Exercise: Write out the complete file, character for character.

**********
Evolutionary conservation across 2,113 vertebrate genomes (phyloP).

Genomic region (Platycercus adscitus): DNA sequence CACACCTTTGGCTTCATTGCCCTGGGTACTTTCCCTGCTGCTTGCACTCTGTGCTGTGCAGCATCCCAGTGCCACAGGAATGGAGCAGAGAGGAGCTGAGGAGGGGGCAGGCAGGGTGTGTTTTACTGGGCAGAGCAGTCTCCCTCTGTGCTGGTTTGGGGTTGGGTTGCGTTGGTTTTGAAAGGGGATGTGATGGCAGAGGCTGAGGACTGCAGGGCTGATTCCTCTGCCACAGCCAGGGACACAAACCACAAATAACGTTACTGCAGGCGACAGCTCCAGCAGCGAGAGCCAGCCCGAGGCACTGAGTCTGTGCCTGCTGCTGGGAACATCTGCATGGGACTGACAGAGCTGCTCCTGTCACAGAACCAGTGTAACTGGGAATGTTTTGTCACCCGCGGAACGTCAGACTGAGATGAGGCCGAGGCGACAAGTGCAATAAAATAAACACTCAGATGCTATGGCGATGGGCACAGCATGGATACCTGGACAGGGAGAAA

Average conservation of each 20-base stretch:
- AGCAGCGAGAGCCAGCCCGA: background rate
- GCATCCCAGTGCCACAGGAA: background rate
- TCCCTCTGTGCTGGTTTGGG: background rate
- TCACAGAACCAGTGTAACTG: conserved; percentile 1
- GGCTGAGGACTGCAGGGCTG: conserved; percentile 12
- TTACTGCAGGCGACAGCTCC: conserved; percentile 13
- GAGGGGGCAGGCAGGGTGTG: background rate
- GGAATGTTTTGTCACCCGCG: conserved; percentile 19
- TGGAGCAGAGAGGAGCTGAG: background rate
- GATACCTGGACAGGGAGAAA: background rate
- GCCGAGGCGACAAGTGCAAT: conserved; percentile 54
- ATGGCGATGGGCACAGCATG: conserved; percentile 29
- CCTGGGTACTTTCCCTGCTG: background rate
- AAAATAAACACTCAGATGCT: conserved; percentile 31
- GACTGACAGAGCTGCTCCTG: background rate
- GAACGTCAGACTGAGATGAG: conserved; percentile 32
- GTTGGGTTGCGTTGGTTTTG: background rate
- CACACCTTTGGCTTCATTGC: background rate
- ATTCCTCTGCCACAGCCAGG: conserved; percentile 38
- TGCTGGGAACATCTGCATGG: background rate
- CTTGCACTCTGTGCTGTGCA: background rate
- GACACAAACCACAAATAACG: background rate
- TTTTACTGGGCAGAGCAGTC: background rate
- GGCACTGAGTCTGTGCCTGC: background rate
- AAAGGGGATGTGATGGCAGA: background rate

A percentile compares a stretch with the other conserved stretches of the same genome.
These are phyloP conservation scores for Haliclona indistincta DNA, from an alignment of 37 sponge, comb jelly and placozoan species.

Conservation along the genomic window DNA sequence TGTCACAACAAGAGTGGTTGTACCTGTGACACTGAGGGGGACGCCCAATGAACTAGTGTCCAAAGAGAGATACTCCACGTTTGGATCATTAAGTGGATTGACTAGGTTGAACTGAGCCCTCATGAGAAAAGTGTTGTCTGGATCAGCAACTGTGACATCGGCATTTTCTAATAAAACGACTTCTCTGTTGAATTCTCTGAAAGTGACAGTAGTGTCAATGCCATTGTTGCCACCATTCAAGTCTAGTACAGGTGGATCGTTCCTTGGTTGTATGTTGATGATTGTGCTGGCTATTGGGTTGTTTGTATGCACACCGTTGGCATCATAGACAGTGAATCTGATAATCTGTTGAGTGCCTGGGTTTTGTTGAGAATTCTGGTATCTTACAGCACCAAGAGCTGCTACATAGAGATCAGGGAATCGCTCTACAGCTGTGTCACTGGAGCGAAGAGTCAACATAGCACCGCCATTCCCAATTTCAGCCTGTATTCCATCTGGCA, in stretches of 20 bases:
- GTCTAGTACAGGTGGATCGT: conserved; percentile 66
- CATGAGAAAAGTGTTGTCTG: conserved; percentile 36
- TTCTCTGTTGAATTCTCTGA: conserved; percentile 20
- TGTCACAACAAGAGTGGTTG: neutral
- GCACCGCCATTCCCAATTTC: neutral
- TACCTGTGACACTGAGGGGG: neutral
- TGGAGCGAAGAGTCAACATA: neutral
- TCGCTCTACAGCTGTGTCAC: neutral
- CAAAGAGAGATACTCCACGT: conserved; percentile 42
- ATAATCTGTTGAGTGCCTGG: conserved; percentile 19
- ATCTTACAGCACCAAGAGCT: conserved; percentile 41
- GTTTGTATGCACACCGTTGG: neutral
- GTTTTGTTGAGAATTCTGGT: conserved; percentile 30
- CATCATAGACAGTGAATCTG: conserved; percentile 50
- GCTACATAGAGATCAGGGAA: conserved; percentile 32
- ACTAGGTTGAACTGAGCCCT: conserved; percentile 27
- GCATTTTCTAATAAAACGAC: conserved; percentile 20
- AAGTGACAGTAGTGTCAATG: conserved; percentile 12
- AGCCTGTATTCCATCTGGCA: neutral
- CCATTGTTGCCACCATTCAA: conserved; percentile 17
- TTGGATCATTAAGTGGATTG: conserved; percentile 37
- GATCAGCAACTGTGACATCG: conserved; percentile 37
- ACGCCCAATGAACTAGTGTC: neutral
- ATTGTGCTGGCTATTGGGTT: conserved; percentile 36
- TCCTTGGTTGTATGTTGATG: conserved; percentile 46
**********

Evolutionary conservation across 2,113 vertebrate genomes (phyloP).

Genomic region (Platycercus adscitus): DNA sequence CACACCTTTGGCTTCATTGCCCTGGGTACTTTCCCTGCTGCTTGCACTCTGTGCTGTGCAGCATCCCAGTGCCACAGGAATGGAGCAGAGAGGAGCTGAGGAGGGGGCAGGCAGGGTGTGTTTTACTGGGCAGAGCAGTCTCCCTCTGTGCTGGTTTGGGGTTGGGTTGCGTTGGTTTTGAAAGGGGATGTGATGGCAGAGGCTGAGGACTGCAGGGCTGATTCCTCTGCCACAGCCAGGGACACAAACCACAAATAACGTTACTGCAGGCGACAGCTCCAGCAGCGAGAGCCAGCCCGAGGCACTGAGTCTGTGCCTGCTGCTGGGAACATCTGCATGGGACTGACAGAGCTGCTCCTGTCACAGAACCAGTGTAACTGGGAATGTTTTGTCACCCGCGGAACGTCAGACTGAGATGAGGCCGAGGCGACAAGTGCAATAAAATAAACACTCAGATGCTATGGCGATGGGCACAGCATGGATACCTGGACAGGGAGAAA

Average conservation of each 20-base stretch:
- AGCAGCGAGAGCCAGCCCGA: background rate
- GCATCCCAGTGCCACAGGAA: background rate
- TCCCTCTGTGCTGGTTTGGG: background rate
- TCACAGAACCAGTGTAACTG: conserved; percentile 1
- GGCTGAGGACTGCAGGGCTG: conserved; percentile 12
- TTACTGCAGGCGACAGCTCC: conserved; percentile 13
- GAGGGGGCAGGCAGGGTGTG: background rate
- GGAATGTTTTGTCACCCGCG: conserved; percentile 19
- TGGAGCAGAGAGGAGCTGAG: background rate
- GATACCTGGACAGGGAGAAA: background rate
- GCCGAGGCGACAAGTGCAAT: conserved; percentile 54
- ATGGCGATGGGCACAGCATG: conserved; percentile 29
- CCTGGGTACTTTCCCTGCTG: background rate
- AAAATAAACACTCAGATGCT: conserved; percentile 31
- GACTGACAGAGCTGCTCCTG: background rate
- GAACGTCAGACTGAGATGAG: conserved; percentile 32
- GTTGGGTTGCGTTGGTTTTG: background rate
- CACACCTTTGGCTTCATTGC: background rate
- ATTCCTCTGCCACAGCCAGG: conserved; percentile 38
- TGCTGGGAACATCTGCATGG: background rate
- CTTGCACTCTGTGCTGTGCA: background rate
- GACACAAACCACAAATAACG: background rate
- TTTTACTGGGCAGAGCAGTC: background rate
- GGCACTGAGTCTGTGCCTGC: background rate
- AAAGGGGATGTGATGGCAGA: background rate

A percentile compares a stretch with the other conserved stretches of the same genome.
These are phyloP conservation scores for Haliclona indistincta DNA, from an alignment of 37 sponge, comb jelly and placozoan species.

Conservation along the genomic window DNA sequence TGTCACAACAAGAGTGGTTGTACCTGTGACACTGAGGGGGACGCCCAATGAACTAGTGTCCAAAGAGAGATACTCCACGTTTGGATCATTAAGTGGATTGACTAGGTTGAACTGAGCCCTCATGAGAAAAGTGTTGTCTGGATCAGCAACTGTGACATCGGCATTTTCTAATAAAACGACTTCTCTGTTGAATTCTCTGAAAGTGACAGTAGTGTCAATGCCATTGTTGCCACCATTCAAGTCTAGTACAGGTGGATCGTTCCTTGGTTGTATGTTGATGATTGTGCTGGCTATTGGGTTGTTTGTATGCACACCGTTGGCATCATAGACAGTGAATCTGATAATCTGTTGAGTGCCTGGGTTTTGTTGAGAATTCTGGTATCTTACAGCACCAAGAGCTGCTACATAGAGATCAGGGAATCGCTCTACAGCTGTGTCACTGGAGCGAAGAGTCAACATAGCACCGCCATTCCCAATTTCAGCCTGTATTCCATCTGGCA, in stretches of 20 bases:
- GTCTAGTACAGGTGGATCGT: conserved; percentile 66
- CATGAGAAAAGTGTTGTCTG: conserved; percentile 36
- TTCTCTGTTGAATTCTCTGA: conserved; percentile 20
- TGTCACAACAAGAGTGGTTG: neutral
- GCACCGCCATTCCCAATTTC: neutral
- TACCTGTGACACTGAGGGGG: neutral
- TGGAGCGAAGAGTCAACATA: neutral
- TCGCTCTACAGCTGTGTCAC: neutral
- CAAAGAGAGATACTCCACGT: conserved; percentile 42
- ATAATCTGTTGAGTGCCTGG: conserved; percentile 19
- ATCTTACAGCACCAAGAGCT: conserved; percentile 41
- GTTTGTATGCACACCGTTGG: neutral
- GTTTTGTTGAGAATTCTGGT: conserved; percentile 30
- CATCATAGACAGTGAATCTG: conserved; percentile 50
- GCTACATAGAGATCAGGGAA: conserved; percentile 32
- ACTAGGTTGAACTGAGCCCT: conserved; percentile 27
- GCATTTTCTAATAAAACGAC: conserved; percentile 20
- AAGTGACAGTAGTGTCAATG: conserved; percentile 12
- AGCCTGTATTCCATCTGGCA: neutral
- CCATTGTTGCCACCATTCAA: conserved; percentile 17
- TTGGATCATTAAGTGGATTG: conserved; percentile 37
- GATCAGCAACTGTGACATCG: conserved; percentile 37
- ACGCCCAATGAACTAGTGTC: neutral
- ATTGTGCTGGCTATTGGGTT: conserved; percentile 36
- TCCTTGGTTGTATGTTGATG: conserved; percentile 46